Get 20M+ Full-Text Papers For Less Than $1.50/day. Start a 14-Day Trial for You or Your Team.

Learn More →

Fertility decline in the modern world and in the original demographic transition: Testing three theories with cross-national data

Fertility decline in the modern world and in the original demographic transition: Testing three... This study uses aggregate data on a large number of the world's societies to test three theories of fertility decline in the modern world and in the original demographic transition. One prominent theory relates fertility decline to the changing economic value of children. With industrialization and overall modernization the economic value of children's labor shifts from positive to negative. This interpretation has been challenged by those who claim that the flow of wealth in preindustrial societies is always from parent to child rather than from child to parent. An alternative interpretation is that fertility levels reflect people's efforts to promote their reproductive success, and that this requires the careful tracking of infant and child mortality. Fertility rates are adjusted to the rate of infant and child survival, and will be high when survival rates are low and low when survival rates are high. A third theory emphasizes female empowerment. Fertility will be high when women are highly subordinated to men, but as women gain more autonomy and control over their own lives they reduce their fertility levels because, among other possibilities, higher levels of fertility present them with serious burdens. We tested all three theories through multiple regression analyses performed on two samples of societies, the first a large sample of the world's nation-states during the period between 1960 and 1990, and the second a sample of now-developed societies between 1880 and 1940. Our findings showed that infant mortality was an excellent predictor of fertility, and that female empowerment was a good predictor. However, there was only weak support for the argument that the economic value of children's labor plays an important role in fertility decisions. The findings were discussed in the context of a broader interpretation of fertility behavior in societies with high levels of industrialization and modernization. http://www.deepdyve.com/assets/images/DeepDyve-Logo-lg.png Population and Environment Springer Journals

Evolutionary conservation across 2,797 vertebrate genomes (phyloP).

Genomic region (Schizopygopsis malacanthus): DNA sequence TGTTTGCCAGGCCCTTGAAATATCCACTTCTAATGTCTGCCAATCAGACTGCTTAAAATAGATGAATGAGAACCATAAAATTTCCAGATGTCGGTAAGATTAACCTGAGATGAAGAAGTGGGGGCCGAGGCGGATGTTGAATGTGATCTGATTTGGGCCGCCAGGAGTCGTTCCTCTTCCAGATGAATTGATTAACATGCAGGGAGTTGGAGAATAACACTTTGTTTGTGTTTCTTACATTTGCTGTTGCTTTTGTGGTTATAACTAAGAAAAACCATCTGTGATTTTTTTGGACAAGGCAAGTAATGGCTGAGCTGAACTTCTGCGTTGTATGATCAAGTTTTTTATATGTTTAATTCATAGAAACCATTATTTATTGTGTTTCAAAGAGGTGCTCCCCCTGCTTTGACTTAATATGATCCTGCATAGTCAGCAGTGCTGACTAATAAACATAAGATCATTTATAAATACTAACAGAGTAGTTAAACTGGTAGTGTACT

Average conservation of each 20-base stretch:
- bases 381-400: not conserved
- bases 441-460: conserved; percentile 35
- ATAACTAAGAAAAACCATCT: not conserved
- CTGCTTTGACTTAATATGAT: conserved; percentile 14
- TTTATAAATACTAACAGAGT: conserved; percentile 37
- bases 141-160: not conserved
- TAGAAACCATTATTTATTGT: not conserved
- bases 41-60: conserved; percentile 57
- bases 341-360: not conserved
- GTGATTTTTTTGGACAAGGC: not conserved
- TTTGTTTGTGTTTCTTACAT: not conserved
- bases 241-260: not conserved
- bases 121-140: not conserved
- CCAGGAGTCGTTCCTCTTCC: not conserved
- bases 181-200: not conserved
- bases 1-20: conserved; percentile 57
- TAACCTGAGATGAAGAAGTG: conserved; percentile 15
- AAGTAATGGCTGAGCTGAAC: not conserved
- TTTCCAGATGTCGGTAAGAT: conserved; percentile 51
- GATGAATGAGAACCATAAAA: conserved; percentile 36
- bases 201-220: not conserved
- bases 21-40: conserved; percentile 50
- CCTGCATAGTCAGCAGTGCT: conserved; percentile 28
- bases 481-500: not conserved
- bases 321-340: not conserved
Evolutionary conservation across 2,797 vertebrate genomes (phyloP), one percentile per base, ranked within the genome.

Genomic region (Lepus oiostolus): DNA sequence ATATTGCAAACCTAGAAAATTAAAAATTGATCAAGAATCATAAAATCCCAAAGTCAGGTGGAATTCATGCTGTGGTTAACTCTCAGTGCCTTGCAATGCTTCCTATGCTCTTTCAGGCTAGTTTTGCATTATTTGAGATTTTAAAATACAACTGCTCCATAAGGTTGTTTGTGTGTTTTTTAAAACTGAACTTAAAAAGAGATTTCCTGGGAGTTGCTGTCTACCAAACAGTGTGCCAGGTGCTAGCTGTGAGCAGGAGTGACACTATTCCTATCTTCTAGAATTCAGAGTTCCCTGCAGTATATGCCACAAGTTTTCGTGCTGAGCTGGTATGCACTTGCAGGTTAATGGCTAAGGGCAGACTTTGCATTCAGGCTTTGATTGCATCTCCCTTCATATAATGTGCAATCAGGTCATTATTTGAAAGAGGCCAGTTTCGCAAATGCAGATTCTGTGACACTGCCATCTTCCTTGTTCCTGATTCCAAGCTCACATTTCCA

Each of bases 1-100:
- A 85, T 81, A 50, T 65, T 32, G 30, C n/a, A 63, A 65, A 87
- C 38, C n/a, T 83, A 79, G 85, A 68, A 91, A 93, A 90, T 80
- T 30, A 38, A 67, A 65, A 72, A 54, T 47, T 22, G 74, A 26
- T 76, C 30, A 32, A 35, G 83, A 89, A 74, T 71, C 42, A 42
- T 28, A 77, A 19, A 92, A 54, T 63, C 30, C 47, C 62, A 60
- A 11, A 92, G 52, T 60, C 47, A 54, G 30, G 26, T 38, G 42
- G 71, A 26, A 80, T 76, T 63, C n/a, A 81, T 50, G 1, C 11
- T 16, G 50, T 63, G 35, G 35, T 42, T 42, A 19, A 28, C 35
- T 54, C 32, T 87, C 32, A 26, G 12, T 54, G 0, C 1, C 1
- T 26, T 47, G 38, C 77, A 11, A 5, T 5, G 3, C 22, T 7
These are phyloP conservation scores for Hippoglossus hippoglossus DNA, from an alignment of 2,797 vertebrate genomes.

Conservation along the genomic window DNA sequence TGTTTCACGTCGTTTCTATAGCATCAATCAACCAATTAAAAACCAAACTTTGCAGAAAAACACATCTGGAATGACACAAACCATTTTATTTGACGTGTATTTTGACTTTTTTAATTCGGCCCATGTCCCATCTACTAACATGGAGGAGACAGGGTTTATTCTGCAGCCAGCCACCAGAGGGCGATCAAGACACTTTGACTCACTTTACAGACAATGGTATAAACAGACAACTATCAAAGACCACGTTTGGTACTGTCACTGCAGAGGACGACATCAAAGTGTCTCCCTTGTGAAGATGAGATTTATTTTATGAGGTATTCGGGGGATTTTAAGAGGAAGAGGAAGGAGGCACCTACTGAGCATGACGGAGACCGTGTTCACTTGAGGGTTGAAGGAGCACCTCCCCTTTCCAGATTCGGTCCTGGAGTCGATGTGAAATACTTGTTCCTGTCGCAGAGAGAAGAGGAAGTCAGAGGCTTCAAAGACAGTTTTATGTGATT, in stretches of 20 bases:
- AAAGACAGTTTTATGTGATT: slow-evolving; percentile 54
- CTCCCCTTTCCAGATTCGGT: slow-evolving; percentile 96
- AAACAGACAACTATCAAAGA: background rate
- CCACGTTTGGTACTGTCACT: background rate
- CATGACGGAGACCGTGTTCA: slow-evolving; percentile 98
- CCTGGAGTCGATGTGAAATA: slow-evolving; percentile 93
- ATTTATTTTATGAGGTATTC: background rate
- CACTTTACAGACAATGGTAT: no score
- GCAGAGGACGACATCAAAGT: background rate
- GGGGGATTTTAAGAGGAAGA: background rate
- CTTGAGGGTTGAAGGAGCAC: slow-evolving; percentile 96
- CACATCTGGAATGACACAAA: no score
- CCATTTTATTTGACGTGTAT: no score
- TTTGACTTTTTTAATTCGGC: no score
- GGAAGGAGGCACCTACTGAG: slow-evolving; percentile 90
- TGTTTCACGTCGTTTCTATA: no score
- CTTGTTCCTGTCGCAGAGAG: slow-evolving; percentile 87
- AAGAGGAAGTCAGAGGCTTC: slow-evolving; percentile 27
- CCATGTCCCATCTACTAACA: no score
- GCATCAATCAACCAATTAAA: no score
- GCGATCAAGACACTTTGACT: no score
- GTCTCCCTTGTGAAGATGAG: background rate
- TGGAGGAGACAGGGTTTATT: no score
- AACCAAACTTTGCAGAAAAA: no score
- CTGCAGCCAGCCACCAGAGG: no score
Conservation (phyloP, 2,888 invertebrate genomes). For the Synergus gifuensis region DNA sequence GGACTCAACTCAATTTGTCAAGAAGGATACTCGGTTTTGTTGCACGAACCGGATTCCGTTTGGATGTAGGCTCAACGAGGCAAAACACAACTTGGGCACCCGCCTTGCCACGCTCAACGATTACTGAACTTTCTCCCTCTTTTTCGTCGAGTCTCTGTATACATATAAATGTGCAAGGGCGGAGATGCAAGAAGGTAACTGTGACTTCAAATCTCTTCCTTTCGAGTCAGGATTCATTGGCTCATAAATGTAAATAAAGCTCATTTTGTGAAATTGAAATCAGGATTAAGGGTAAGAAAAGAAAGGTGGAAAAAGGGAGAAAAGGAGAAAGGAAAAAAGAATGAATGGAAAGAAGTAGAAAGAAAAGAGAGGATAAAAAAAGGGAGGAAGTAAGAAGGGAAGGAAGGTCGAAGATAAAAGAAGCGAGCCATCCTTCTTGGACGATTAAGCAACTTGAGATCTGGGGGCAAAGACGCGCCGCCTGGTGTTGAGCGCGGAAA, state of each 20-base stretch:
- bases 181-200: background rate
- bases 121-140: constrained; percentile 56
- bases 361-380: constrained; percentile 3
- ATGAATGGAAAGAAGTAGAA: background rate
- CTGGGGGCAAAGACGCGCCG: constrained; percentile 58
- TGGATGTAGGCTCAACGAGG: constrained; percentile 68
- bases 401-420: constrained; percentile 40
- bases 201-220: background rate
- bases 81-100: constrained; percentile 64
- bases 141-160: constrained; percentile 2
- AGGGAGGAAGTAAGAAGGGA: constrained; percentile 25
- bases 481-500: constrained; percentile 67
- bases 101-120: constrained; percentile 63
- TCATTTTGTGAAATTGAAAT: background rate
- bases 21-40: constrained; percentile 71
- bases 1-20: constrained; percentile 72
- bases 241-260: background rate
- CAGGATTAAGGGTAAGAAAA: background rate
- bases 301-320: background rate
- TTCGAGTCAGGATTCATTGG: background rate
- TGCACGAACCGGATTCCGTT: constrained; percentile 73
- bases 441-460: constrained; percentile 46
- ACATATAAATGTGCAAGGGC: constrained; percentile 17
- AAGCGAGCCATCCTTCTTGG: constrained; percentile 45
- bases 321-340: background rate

Fertility decline in the modern world and in the original demographic transition: Testing three theories with cross-national data

Loading next page...
 
/lp/springer-journals/fertility-decline-in-the-modern-world-and-in-the-original-demographic-8Q3Uliz3mO

References (63)

Publisher
Springer Journals
Copyright
Copyright © 2000 by Human Sciences Press, Inc
Subject
Social Sciences; Demography; Environment, general; Population Economics; Public Health; Sociology, general
ISSN
0199-0039
eISSN
1573-7810
DOI
10.1007/BF02436770
Publisher site
See Article on Publisher Site

Abstract

This study uses aggregate data on a large number of the world's societies to test three theories of fertility decline in the modern world and in the original demographic transition. One prominent theory relates fertility decline to the changing economic value of children. With industrialization and overall modernization the economic value of children's labor shifts from positive to negative. This interpretation has been challenged by those who claim that the flow of wealth in preindustrial societies is always from parent to child rather than from child to parent. An alternative interpretation is that fertility levels reflect people's efforts to promote their reproductive success, and that this requires the careful tracking of infant and child mortality. Fertility rates are adjusted to the rate of infant and child survival, and will be high when survival rates are low and low when survival rates are high. A third theory emphasizes female empowerment. Fertility will be high when women are highly subordinated to men, but as women gain more autonomy and control over their own lives they reduce their fertility levels because, among other possibilities, higher levels of fertility present them with serious burdens. We tested all three theories through multiple regression analyses performed on two samples of societies, the first a large sample of the world's nation-states during the period between 1960 and 1990, and the second a sample of now-developed societies between 1880 and 1940. Our findings showed that infant mortality was an excellent predictor of fertility, and that female empowerment was a good predictor. However, there was only weak support for the argument that the economic value of children's labor plays an important role in fertility decisions. The findings were discussed in the context of a broader interpretation of fertility behavior in societies with high levels of industrialization and modernization.

Journal

Population and EnvironmentSpringer Journals

Published: May 27, 2006

There are no references for this article.